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Basic Network Media Services with SIP
RFC 4240

Document type: RFC - Informational (December 2005; Errata)
Was draft-burger-sipping-netann (individual in tsv area)
Document stream: IETF
Last updated: 2013-03-02
Other versions: plain text, pdf, html

IETF State: (None)
Consensus: Unknown
Document shepherd: No shepherd assigned

IESG State: RFC 4240 (Informational)
Responsible AD: Allison Mankin
Send notices to: eburger@brooktrout.com, mankin@psg.com, jvandyke@brooktrout.com

Network Working Group                                     E. Burger, Ed.
Request for Comments: 4240                                   J. Van Dyke
Category: Informational                                       A. Spitzer
                                             Brooktrout Technology, Inc.
                                                           December 2005

                 Basic Network Media Services with SIP

Status of This Memo

   This memo provides information for the Internet community.  It does
   not specify an Internet standard of any kind.  Distribution of this
   memo is unlimited.

Copyright Notice

   Copyright (C) The Internet Society (2005).

Abstract

   In SIP-based networks, there is a need to provide basic network media
   services.  Such services include network announcements, user
   interaction, and conferencing services.  These services are basic
   building blocks, from which one can construct interesting
   applications.  In order to have interoperability between servers
   offering these building blocks (also known as Media Servers) and
   application developers, one needs to be able to locate and invoke
   such services in a well defined manner.

   This document describes a mechanism for providing an interoperable
   interface between Application Servers, which provide application
   services to SIP-based networks, and Media Servers, which provide the
   basic media processing building blocks.

Burger, et al.               Informational                      [Page 1]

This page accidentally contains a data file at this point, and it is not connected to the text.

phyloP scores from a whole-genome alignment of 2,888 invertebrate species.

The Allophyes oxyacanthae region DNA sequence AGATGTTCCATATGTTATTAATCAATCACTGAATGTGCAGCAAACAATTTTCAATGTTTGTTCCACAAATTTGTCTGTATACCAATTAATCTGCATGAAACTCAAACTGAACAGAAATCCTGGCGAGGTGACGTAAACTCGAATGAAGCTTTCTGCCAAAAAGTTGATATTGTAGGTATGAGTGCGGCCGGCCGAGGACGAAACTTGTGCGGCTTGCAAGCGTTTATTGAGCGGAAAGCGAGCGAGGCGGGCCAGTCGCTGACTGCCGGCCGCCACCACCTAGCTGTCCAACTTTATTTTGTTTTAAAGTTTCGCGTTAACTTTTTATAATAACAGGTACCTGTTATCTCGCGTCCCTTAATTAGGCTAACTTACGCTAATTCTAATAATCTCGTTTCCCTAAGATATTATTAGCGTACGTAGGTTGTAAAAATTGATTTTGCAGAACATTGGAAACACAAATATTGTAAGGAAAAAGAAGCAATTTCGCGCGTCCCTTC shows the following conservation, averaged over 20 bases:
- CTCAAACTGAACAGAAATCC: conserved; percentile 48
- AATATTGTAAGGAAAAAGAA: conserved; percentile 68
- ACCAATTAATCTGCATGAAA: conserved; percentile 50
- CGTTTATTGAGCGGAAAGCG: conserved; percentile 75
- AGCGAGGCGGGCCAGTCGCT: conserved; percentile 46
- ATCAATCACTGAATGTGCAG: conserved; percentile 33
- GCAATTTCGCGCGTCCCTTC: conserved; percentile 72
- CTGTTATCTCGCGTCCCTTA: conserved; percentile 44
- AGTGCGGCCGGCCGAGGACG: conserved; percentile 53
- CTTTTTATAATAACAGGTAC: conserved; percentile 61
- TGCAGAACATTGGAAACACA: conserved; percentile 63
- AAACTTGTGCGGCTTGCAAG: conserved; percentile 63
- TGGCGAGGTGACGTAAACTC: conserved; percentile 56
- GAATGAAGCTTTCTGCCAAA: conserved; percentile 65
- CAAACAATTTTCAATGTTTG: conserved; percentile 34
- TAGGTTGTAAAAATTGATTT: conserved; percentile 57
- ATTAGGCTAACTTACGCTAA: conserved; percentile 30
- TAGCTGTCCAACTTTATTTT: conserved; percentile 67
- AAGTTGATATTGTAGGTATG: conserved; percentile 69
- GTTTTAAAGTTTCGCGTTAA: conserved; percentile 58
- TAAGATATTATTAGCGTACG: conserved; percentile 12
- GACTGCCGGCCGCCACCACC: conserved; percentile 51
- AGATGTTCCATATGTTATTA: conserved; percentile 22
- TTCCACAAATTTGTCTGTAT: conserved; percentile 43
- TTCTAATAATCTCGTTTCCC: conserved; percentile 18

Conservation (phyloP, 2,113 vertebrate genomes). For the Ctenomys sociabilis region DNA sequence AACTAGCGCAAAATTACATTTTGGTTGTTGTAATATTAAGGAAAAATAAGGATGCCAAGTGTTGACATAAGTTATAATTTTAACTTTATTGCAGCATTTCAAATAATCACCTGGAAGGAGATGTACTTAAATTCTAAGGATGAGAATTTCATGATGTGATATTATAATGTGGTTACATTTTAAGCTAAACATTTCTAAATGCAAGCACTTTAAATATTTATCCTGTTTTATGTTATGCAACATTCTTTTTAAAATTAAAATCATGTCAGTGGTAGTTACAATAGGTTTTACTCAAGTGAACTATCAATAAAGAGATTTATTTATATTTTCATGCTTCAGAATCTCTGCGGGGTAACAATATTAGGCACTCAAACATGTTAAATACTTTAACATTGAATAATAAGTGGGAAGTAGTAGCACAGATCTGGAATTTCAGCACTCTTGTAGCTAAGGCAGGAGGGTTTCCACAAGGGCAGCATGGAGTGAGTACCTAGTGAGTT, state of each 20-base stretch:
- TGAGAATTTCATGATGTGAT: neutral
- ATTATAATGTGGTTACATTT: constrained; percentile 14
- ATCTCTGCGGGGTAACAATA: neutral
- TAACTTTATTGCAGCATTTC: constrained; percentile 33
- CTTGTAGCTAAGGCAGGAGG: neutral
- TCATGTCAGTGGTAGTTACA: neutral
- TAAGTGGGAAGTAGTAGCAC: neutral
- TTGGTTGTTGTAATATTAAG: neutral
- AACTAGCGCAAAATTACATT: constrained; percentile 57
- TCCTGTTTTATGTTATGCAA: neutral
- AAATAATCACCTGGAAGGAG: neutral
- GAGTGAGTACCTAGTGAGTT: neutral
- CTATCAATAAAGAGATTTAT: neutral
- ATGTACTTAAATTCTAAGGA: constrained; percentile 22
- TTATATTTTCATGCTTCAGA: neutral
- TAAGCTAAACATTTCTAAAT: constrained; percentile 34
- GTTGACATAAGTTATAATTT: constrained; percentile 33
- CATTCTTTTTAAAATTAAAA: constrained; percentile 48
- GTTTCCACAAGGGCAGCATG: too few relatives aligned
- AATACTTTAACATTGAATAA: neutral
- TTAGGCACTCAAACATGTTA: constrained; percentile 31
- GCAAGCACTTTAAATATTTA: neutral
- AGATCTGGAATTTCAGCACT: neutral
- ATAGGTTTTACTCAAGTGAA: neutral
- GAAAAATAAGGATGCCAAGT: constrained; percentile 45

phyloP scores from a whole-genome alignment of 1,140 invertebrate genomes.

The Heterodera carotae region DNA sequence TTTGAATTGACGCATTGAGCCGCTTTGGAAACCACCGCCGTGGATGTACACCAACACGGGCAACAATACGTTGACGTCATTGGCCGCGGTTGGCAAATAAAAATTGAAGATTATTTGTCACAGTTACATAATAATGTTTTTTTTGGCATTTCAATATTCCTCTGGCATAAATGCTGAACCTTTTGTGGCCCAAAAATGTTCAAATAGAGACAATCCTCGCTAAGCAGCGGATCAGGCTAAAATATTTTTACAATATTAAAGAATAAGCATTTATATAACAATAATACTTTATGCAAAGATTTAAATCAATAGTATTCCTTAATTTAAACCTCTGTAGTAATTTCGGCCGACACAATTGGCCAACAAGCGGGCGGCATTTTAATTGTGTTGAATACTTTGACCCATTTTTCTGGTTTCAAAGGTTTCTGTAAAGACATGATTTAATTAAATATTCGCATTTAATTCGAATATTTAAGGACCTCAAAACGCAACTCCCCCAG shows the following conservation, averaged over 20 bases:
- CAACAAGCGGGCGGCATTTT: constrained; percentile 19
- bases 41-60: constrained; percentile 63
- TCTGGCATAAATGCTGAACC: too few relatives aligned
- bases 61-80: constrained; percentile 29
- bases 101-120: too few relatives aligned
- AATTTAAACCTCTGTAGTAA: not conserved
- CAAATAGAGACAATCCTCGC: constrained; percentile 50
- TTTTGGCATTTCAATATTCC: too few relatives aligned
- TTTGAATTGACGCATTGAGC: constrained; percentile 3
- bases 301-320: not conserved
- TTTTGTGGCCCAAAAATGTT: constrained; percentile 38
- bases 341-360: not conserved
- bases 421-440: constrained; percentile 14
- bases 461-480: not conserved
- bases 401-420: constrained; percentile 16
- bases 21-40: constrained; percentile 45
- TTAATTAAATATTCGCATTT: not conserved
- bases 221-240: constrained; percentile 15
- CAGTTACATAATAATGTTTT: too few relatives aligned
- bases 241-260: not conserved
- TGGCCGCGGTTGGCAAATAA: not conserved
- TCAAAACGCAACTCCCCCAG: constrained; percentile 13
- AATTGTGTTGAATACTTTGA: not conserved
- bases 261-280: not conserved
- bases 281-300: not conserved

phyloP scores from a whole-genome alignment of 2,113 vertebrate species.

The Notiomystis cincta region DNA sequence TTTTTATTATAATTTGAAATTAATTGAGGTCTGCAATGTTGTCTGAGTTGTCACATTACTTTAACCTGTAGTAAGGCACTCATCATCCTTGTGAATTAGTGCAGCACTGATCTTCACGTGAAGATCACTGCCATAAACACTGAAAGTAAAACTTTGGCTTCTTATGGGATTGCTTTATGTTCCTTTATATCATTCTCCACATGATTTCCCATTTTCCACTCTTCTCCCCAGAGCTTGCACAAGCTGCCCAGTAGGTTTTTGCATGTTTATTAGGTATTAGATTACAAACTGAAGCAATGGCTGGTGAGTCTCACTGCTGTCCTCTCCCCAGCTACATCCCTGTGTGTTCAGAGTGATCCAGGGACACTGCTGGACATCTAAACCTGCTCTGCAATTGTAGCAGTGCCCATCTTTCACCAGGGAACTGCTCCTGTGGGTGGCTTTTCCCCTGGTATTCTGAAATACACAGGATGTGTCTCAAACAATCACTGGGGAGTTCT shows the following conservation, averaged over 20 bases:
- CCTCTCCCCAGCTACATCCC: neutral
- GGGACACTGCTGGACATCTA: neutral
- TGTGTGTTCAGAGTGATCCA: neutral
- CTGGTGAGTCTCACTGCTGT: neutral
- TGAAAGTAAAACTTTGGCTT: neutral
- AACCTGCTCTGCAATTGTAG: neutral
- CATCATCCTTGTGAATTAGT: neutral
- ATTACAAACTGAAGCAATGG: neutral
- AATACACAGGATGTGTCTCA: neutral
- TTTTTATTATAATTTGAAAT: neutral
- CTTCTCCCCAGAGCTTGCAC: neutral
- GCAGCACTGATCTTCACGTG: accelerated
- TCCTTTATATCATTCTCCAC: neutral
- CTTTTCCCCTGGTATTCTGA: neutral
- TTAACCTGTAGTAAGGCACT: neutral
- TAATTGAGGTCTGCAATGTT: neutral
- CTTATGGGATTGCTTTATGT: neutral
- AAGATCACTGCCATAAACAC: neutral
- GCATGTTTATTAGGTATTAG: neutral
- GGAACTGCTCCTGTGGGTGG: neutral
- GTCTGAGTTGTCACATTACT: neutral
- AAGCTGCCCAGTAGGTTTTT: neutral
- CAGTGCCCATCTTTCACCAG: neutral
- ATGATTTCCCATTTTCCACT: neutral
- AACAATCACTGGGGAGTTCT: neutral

RFC 4240                   SIP Media Services              December 2005

Table of Contents

   1. Overview ........................................................2
      1.1. Conventions Used in This Document ..........................3
   2. Mechanism .......................................................3
   3. Announcement Service ............................................5
      3.1. Operation ..................................................8
      3.2. Protocol Diagram ...........................................9
      3.3. Formal Syntax ..............................................9
   4. Prompt and Collect Service .....................................11
      4.1. Formal Syntax for Prompt and Collect Service ..............12
   5. Conference Service .............................................13
      5.1. Protocol Diagram ..........................................14
      5.2. Formal Syntax .............................................16
   6. IANA Considerations ............................................17
   7. The User Part ..................................................17
   8. Security Considerations ........................................20
   9. Contributors ...................................................20
   10. Acknowledgements ..............................................20
   11. References ....................................................21
      11.1. Normative References .....................................21
      11.2. Informative References ...................................22

1.  Overview

   In SIP-based media networks (RFC 3261 [10]), there is a need to
   provide basic network media services.  Such services include playing
   announcements, initiating a media mixing session (conference), and
   prompting and collecting information with a user.

   These services are basic in nature, are few in number, and
   fundamentally have not changed in 25 years of enhanced telephony
   services.  Moreover, given their elemental nature, one would not
   expect them to change in the future.

   Multifunction media servers provide network media services to clients
   using server protocols such as SIP, often in conjunction with markup
   languages such as VoiceXML [20] and MSCML [21].  This document
   describes how to identify to a multifunction media server what sort
   of session the client is requesting, without modifying the SIP
   protocol.

   It is critically important to note that the mechanism described here
   in no way modifies the SIP protocol, the meaning, or definition of a
   SIP Request URI, or does it put any restrictions, in any way, on
   devices that do not implement this convention.

Burger, et al.               Informational                      [Page 2]
RFC 4240                   SIP Media Services              December 2005

   Announcements are media played to the user.  Announcements can be
   static media files, media files generated in real-time, media streams
   generated in real-time, multimedia objects, or combinations of the
   above.

   Media mixing is the act of mixing different RTP streams, as described
   in RFC 3550 [13].  Note that the service described here suffices for
   simple mixing of media for a basic conferencing service.  This

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